Splashing around at Herald Bight, photo creds to Georgia

Stunning sand tracks through the National Park


Beautiful Rottnest Island

Beth had hyped this place up so much, and it certainly lived up to its reputation.

Rottnest Island is a beautiful little island off the coast of Perth. We got the ferry over there at 8:30am on Sunday 21st Jan, leaving plenty of time to explore the island during the day. We picked up the bikes that Beth’s Aunt had kindly left on the Island for us to borrow (Thank you Sally!), and set off to find our accommodation. Having not ridden a bike myself in about five years and having to take all our bags and whatnot with us, this was an interesting ride! But I got the hang of it eventually and actually kind of fell in love with cycling..! Rottnest is so small and protected that the only vehicles are essential delivery vans and tour buses. It’s too big to walk everywhere though, so everyone cycles. It sort of felt like being in Amsterdam!

We spent a fair bit of time at the beach and mooching about the island, but these were my two highlights…

Highlight #1: The 22km bike ride! On the Monday, we cycled all the way around Rottnest, stopping off at most of the beaches along the way. This was hard work but I can honestly say, one of my favourite days so far. I always feel really good after a great workout, but what made this even better was the stunning scenery, the bright sunshine, and the breeze blowing on my face to cool me down.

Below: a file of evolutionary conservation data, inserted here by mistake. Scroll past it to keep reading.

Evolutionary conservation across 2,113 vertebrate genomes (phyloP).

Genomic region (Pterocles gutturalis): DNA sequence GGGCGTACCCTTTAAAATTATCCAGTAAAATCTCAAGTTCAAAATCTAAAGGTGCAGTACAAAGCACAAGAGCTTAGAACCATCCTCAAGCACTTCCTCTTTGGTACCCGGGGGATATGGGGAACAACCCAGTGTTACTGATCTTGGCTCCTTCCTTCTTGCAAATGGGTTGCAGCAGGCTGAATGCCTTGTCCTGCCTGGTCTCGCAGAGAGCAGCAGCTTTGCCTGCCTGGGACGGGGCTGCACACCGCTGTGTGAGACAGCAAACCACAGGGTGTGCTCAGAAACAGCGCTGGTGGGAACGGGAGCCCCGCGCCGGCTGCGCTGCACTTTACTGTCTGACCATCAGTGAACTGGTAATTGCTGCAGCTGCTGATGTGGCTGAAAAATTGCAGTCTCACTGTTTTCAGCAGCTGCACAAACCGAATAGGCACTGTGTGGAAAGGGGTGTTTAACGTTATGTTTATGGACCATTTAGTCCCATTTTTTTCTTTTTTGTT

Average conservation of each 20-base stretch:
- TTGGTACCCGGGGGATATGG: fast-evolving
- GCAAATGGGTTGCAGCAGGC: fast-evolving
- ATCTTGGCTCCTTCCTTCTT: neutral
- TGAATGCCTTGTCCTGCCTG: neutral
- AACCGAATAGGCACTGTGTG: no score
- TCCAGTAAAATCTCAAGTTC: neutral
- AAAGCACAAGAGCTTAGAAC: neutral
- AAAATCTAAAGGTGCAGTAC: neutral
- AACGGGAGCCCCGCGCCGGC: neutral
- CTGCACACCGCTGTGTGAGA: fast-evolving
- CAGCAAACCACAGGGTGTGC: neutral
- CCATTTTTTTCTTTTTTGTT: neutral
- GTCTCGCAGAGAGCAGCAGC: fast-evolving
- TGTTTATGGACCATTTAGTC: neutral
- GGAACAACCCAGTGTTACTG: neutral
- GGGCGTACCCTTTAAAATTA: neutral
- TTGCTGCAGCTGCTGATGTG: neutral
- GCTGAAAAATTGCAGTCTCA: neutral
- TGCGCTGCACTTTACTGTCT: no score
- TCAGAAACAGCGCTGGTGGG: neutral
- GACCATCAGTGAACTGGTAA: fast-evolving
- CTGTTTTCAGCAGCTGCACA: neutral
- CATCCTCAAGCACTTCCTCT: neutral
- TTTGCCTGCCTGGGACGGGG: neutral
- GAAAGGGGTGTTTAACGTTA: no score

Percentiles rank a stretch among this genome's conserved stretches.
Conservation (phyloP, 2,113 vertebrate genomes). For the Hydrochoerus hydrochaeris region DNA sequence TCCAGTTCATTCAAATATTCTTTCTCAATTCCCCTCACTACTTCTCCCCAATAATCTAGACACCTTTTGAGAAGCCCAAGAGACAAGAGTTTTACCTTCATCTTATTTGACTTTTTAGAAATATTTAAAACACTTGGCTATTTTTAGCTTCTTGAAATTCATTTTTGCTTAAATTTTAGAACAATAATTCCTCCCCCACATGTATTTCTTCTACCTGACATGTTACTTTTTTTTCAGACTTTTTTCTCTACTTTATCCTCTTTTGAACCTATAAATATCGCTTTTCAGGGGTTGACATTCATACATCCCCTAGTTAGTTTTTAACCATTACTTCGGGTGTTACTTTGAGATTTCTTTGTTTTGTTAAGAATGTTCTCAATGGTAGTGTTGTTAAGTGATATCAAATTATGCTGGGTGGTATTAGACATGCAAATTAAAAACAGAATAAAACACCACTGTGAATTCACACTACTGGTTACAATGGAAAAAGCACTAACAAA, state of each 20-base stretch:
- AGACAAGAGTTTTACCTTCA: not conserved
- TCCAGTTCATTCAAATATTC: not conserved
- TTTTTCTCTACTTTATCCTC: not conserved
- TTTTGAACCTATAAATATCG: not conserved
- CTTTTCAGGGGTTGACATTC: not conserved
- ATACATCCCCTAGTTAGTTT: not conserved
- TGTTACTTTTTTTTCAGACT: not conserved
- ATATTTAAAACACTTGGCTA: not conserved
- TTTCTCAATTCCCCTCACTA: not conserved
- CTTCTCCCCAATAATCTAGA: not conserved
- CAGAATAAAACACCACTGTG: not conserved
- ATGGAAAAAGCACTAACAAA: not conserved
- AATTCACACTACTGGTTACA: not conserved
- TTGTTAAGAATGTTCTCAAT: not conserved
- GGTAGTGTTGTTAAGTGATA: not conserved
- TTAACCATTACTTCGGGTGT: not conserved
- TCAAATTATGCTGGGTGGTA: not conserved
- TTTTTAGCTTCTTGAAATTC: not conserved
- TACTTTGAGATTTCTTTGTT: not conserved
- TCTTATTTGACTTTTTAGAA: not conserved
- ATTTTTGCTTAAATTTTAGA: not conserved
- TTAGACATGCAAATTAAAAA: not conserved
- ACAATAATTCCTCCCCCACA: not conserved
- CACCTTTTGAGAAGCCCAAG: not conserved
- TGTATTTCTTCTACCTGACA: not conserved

We both decided we didn’t have the energy left to cook dinner when we returned to our hostel, so we went to a restaurant on the Island and had dinner there, which for me meant fish and chips – fresh, locally caught, grilled fish. Delicious! And full of protein after the exercise so that was a bonus.

Highlight #2: On Tuesday morning I decided to jump out of an aeroplane, because why not?! I discovered the service on the ferry ride over and as soon as I saw the poster, I knew I had to do it. I jumped from 14,000 feet over the island, and the views were beyond incredible.

The last time I did a skydive was about two years and while I’d sort of forgotten what it felt like, when people kept asking me if I was nervous this second time round, I wasn’t because I knew I’d done it before. That is of course, right up until the moment when I was just about to leave the plane and then my brain sort of went “fuuuuu*k, what am I about to do?!”

As soon as I was freefalling though, that all went away and all I could focus on was the exhilaration and adrenaline coursing through me! Cruising down over the Island after the canopy opened and taking in the views of Rottnest below, Perth in the distance and the vast expanse of Indian Ocean all around was something I will never forget.

Below is a collection of photos from our time on Rottnest.

Quick rest from the bike ride, stopping at the lookout at the West End of Rottnest Island
The most beautiful spot to eat lunch
Turned my back for a second and this cheeky guy started trying to nibble away at my bike!
This one speaks for itself…
Freefalling over this magnificent island
We made a friend on the beach